After you get proctectomy surgery, usually if you have complications you still feel better, and a better quality of life. 

Why They’d Remove the Rectum 

Those who have Crohn’s disease will get their rectum removed in abut 12-20% of instances. That’s because if the Chron’s disease is affecting the perianal area, it will be monitored and bettered through the removal of this. 

Crohn’s disease also may cause fistulas and abscesses, and they can cause major pain and take forever to heal. In some instances, ileostomies for some time to avoid stool in the area and drains may help, but when they don’t fix the problem, you might need a proctectomy. 

Those who have ulcerative colitis that don’t get a J pouch surgery or aren’t able to have surgery due to perianal problems, this is usually an option too. For a small minority with UC, there is a chance that the rectum might be inflamed, and this surgery may also be recommended since it’ll help you. 

There is also the rare risk of rectal cancer that also may call for the removal of this area, also lowering the risk too. 

What the Surgery entails 

Usually, after it’s been decided, you’re put under general anesthesia and are at the hospital for a few days.  They usually have pain management too, and you typically come home with an ileostomy too, and of course your nurse will help you understand how this happens. 

You also will have stitches where the anus closes up and might need to be cleaned too. 

Overall, this can save your life, and while it may seem like a very long, invasive surgery with a lot that’s going on, it can ultimately help improve the quality of life you have. 

Sunday, June 24, 2018

Ulcerative Colitis Surgery: Things you must know

Ulcerative colitis is a kind of disease in which there is an inflammation in the colon and rectum along with irritation and sores. In some cases, medicine can be effective but sometimes surgery is required.

According to Crohn’s and Colitis Foundation, 25 to 40 percent of people suffering from ulcerative colitis need surgery.

Nowadays there are two basic methods for this surgery. This method depends on the age and other medical reports of the patient.

Mostly, people lead a very healthy and prosperous life following the surgery. This article is written for you to learn about the basic things related to ulcerative colitis surgery.

What ulcerative colitis surgery?

An ulcerative surgery becomes crucial if the medication has and other treatments are no more effective.

In case of colon cancer and precancerous changes, ulcerative colitis is required.

Having ulcerative colitis for more than 8 years can develop the chances of colon cancer.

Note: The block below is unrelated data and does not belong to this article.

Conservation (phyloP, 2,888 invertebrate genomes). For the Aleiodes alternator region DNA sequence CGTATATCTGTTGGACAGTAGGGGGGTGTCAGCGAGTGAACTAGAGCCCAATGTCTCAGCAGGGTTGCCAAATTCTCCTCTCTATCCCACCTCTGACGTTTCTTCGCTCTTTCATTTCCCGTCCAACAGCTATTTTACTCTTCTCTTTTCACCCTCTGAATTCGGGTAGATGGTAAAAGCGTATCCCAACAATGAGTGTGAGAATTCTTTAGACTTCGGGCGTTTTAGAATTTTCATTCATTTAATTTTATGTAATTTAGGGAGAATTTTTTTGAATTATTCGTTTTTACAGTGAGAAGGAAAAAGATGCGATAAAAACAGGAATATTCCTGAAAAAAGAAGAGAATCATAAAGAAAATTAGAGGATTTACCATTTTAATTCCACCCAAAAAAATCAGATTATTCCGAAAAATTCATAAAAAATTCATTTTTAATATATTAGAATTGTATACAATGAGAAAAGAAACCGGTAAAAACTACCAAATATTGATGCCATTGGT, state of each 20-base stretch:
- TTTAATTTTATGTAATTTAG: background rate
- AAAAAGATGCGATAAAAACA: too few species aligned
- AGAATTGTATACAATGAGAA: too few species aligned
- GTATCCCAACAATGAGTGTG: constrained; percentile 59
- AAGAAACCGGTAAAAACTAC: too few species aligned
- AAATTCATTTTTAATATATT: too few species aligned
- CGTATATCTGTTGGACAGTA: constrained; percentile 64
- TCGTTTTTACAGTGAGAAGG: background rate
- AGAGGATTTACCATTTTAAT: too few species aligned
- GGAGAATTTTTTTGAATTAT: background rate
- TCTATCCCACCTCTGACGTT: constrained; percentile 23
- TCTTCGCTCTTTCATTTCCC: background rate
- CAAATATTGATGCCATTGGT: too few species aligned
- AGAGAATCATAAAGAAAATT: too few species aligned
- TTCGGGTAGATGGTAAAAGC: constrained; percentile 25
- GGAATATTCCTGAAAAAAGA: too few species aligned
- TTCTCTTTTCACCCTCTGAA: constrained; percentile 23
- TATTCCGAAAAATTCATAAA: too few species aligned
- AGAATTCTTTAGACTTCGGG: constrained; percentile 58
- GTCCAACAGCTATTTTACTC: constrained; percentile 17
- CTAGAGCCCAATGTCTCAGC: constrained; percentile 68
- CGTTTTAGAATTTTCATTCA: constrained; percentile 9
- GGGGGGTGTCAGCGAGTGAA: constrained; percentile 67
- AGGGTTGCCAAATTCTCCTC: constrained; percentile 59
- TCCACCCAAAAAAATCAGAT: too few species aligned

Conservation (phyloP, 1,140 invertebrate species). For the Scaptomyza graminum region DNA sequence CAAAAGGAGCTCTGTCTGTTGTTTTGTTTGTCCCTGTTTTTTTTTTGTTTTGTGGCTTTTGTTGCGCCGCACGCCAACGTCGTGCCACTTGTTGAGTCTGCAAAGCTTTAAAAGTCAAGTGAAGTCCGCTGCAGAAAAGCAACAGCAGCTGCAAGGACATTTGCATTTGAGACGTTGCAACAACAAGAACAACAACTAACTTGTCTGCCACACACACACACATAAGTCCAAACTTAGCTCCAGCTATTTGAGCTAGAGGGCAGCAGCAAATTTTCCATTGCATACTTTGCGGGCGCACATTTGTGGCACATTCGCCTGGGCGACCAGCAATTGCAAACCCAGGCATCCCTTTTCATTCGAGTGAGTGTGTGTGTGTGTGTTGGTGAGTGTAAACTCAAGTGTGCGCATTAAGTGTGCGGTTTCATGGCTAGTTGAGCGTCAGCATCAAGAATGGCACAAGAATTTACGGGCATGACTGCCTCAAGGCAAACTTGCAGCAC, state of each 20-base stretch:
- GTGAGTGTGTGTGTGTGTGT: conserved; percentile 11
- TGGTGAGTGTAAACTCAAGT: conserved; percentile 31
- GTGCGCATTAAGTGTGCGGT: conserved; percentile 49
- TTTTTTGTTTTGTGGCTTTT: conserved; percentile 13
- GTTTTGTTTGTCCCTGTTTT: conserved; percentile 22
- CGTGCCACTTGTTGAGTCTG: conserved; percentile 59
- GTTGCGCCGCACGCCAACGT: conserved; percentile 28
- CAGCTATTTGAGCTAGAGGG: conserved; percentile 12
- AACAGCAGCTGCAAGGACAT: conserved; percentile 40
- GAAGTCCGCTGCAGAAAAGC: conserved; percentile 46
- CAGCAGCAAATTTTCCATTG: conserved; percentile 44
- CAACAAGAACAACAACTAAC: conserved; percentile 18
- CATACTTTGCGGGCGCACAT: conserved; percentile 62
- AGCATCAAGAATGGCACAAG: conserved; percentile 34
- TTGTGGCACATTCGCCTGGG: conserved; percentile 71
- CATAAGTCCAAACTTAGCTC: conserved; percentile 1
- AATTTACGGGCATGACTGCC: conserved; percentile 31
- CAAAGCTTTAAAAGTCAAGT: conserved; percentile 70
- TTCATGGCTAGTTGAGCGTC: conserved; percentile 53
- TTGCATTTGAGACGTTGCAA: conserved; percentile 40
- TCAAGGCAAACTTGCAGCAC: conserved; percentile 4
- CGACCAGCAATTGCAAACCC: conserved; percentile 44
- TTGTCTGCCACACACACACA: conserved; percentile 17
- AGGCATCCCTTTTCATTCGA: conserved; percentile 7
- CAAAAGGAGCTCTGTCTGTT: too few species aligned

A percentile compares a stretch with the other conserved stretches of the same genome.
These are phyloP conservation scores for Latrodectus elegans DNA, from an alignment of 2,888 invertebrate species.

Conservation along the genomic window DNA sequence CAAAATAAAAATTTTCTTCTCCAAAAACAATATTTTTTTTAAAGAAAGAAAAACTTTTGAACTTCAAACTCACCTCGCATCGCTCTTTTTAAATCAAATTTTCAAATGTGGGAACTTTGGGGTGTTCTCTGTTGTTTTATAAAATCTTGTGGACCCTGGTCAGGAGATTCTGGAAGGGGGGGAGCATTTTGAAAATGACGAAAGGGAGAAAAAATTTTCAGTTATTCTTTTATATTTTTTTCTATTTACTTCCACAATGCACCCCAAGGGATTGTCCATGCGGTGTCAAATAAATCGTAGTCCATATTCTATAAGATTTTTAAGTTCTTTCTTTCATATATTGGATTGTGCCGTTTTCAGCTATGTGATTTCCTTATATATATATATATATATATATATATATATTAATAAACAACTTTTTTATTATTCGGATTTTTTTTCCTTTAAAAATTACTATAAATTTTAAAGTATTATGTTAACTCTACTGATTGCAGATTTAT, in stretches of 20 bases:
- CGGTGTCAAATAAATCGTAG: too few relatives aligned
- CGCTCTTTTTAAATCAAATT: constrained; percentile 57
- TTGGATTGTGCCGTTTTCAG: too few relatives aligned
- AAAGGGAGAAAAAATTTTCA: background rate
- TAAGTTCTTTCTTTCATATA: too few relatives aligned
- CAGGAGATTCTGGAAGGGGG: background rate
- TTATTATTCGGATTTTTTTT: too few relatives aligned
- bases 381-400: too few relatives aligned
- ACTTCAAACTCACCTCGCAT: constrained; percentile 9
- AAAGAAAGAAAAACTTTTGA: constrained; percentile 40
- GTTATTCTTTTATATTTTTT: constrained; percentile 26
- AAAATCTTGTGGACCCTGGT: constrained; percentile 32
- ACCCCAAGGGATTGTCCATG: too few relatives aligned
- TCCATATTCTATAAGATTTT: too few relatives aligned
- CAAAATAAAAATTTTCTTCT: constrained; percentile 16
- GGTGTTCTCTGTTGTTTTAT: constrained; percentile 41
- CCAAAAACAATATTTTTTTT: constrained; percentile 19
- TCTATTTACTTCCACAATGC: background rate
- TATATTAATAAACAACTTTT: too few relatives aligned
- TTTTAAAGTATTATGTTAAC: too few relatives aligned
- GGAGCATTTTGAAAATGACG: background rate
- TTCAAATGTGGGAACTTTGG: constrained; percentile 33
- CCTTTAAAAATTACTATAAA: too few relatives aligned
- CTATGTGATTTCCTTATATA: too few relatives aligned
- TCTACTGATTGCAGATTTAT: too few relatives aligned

In case of any perforation or bleeding in the colon, emergency surgery is required.


Proctocolectomy with ileostomy

There are two main types of ulcerative colitis surgery:

Proctocolectomy with ileostomy involves the following events:

  • Removal of the large intestine

  • Placing one end of the ileum to a region in the lower abdomen, mostly on the right side.

  • Create a surgical hole in the lower abdomen, termed a stoma

  • Passing an end of the ileum through the stoma and connecting the intestine with the skin. This will create an orifice from the small intestine to the exterior of the body.

  • Placing an ostomy bag, a bag, or pouch over the stoma. This pouch helps to collect the waste from the small intestine. And then this pouch is emptied into the toilet many times a day.

The feces that move out of the small intestine are not in a solid-state which is why it is hard to notice its movement into the pouch.

It’s not under the control of any patient to control the passing of feces, this is because a stoma has no muscles. Currently, the ostomy bags that are available in markets are very advance. They are flat, odorless, and blend completely with the dress.

After proctocolectomy along with ileostomy, a patient needs to take care of the stoma and should have basic training about the pouch and stomal care.

Some of the bags or pouches are disposable while some can be washed and used again. It depends on a patient’s choice.

  • Proctocolectomy and ileoanal pouch-anal anastomosis

This is a new process that assists a patient to pass out feces naturally through anal. Most of the time this surgery is termed as J pouch surgery or ileoanal pouch reservoir surgery.

In this procedure, the anus is preserved rather than its removal. Following events occur during this surgery:

  • Removal of the large intestine (colon and rectum), keeping anus safe.

  • Making a J pouch or ileoanal reservoir using the small intestine. This internal pouch is used to collect the waste.

  • Attaching an internally created pouch with the anus.

  • Feces start to accumulate in the pouch and leave the body through the anus, making bowel movements normal and easier.